This bird will not stay through the winter. Instead, it will migrate to a warmer region. The brown-capped rosy-finch, in the foreground, will linger as long as possible, moving below the tree line when winter snows make seeds and insects impossible to find. In the air are horned larks, recognized by the black hornlike feathers on their heads and the high-pitched, tinkling notes of their songs. Meanwhile, butterflies flit about rockslides, rest on rocks, and sip nectar from alpine flowers.
Wildlife not shown in the painting but also found on the alpine tundra include pocket gophers, coyotes, and, occasionally, a black bear. Grizzly bears were hunted out of the area before it became Rocky Mountain National Park. They are found in some of the other alpine tundra areas of the West.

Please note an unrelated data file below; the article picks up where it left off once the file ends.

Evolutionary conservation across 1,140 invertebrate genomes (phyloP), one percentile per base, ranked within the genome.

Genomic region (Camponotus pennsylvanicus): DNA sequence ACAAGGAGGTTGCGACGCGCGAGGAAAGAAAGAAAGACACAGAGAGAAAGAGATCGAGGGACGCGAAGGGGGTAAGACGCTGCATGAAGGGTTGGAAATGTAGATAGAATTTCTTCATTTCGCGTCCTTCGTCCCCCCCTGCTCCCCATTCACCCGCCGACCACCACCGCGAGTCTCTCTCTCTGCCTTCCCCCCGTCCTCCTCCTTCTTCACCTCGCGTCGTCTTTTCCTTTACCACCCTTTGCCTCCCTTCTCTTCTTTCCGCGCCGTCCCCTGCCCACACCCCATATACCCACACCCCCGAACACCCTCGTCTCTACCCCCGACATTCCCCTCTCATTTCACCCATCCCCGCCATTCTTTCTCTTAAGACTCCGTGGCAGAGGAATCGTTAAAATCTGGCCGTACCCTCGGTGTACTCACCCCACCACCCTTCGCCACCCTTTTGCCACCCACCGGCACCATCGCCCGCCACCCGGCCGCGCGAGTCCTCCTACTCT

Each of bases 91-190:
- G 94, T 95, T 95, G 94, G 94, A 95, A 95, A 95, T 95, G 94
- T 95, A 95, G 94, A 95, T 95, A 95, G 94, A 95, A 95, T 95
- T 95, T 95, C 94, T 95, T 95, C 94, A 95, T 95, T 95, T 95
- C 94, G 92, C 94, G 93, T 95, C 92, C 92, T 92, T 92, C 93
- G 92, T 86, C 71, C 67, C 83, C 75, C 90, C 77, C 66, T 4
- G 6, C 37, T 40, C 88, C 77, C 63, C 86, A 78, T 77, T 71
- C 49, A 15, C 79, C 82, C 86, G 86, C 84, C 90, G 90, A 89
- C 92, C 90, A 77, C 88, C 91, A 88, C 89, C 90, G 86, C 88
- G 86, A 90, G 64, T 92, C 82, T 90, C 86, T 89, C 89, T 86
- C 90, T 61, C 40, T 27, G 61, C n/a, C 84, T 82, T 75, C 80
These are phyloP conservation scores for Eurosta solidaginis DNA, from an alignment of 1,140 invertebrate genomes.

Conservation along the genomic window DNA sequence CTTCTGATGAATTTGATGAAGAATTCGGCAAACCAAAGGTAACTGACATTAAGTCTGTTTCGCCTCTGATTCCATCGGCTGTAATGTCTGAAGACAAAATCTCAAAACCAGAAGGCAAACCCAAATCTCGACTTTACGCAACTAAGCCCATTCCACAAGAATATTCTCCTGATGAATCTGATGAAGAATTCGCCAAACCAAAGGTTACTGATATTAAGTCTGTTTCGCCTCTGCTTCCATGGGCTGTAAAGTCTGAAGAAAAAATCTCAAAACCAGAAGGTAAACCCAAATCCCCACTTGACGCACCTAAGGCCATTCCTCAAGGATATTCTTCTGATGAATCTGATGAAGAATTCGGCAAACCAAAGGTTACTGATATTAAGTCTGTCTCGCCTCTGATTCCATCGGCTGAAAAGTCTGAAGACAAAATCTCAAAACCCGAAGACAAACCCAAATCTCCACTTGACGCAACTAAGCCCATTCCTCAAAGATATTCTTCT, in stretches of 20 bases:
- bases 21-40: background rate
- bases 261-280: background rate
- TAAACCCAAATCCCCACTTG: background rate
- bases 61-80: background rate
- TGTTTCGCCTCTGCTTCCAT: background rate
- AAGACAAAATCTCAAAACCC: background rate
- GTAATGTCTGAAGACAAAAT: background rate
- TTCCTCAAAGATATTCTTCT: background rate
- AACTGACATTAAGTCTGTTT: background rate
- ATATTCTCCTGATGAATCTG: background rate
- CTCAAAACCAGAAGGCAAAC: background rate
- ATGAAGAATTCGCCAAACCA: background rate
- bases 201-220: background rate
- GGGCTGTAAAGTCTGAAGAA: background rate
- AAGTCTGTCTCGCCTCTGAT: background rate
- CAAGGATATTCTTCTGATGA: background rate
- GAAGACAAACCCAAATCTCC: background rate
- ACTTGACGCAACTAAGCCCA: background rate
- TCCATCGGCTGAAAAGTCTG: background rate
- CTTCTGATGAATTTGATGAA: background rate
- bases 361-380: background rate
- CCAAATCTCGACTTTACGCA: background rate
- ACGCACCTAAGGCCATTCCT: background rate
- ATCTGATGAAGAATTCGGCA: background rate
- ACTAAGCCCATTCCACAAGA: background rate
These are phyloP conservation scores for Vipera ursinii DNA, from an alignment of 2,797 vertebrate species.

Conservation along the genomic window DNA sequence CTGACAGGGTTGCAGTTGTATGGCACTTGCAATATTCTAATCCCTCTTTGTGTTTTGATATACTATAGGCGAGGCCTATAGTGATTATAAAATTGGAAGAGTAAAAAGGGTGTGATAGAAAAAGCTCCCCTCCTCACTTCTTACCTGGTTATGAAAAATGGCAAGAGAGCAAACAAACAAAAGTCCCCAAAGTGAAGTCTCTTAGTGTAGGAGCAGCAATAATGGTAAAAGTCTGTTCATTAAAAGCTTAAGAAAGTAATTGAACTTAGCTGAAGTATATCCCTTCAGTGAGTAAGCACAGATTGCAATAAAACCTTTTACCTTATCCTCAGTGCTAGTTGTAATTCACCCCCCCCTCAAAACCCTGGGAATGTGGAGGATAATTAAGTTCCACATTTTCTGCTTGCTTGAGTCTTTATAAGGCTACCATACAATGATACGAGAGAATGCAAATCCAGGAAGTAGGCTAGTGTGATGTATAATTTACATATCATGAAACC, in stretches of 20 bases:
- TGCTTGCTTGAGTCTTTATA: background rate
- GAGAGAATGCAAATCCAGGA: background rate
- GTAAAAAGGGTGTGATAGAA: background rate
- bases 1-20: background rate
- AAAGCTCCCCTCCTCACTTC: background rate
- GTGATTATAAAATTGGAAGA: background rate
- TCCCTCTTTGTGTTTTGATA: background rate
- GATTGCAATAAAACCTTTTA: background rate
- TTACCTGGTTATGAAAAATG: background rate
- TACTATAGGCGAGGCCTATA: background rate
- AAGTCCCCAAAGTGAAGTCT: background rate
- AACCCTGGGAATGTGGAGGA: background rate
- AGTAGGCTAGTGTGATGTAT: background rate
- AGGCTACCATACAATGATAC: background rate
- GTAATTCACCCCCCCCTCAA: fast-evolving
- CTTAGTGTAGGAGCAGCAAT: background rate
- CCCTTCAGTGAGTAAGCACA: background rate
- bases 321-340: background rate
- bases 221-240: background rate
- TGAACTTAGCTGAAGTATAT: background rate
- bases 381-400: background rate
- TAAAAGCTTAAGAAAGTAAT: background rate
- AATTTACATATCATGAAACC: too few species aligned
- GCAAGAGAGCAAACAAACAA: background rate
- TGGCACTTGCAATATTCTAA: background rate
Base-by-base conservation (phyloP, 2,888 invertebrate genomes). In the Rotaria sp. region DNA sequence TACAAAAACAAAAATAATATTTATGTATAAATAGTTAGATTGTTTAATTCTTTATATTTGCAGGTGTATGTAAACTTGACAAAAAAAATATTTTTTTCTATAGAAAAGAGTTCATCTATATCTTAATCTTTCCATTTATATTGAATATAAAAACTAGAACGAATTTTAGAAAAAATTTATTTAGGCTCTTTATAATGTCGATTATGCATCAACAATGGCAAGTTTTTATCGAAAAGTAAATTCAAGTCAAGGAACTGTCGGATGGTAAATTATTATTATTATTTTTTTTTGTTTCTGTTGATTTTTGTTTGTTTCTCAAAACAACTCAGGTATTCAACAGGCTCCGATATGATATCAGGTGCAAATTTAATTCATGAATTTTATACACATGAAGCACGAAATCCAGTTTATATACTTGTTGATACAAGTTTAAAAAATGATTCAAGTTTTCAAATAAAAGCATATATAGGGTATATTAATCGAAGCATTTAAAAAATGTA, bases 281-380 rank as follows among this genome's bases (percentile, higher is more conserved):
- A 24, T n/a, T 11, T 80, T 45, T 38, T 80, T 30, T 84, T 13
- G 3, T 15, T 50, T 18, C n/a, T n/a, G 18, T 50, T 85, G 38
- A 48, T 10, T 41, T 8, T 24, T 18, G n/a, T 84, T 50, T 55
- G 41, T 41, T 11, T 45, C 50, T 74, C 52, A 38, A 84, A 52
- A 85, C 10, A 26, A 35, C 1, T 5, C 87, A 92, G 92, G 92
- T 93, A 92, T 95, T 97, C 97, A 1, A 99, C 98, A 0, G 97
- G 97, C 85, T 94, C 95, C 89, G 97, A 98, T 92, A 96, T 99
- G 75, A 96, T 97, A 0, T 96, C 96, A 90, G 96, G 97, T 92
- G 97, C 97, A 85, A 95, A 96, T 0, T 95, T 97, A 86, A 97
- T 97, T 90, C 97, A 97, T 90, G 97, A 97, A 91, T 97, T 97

The text on the back of the stamp pane gives a description of alpine tundra, and a numbered key to the artwork appears on the back of the pane, along with a corresponding list of common and scientific names for 24 species.
1. Horned Lark - Eremophila alpestris
2. Map Lichen - Rhizocarpon geographicum
3. American Pika - Ochotona princeps
4. Magdalena Alpine Butterfly - Erebia magdalena
5. Sky Pilot - Polemonium viscosum
6. American Pipit eggs - Anthus rubescens
7. Alpine Forget-me-not - Eritrichum aretioides
8. Dwarf Clover - Trifolium nanum
9. White-tailed Ptarmigan - Lagopus leucura
10. Elk (or Wapiti) - Cervus elaphus
11. American Pipit - Anthus rubescens
12. Alpine Avens - Acomastylis rossii turbinata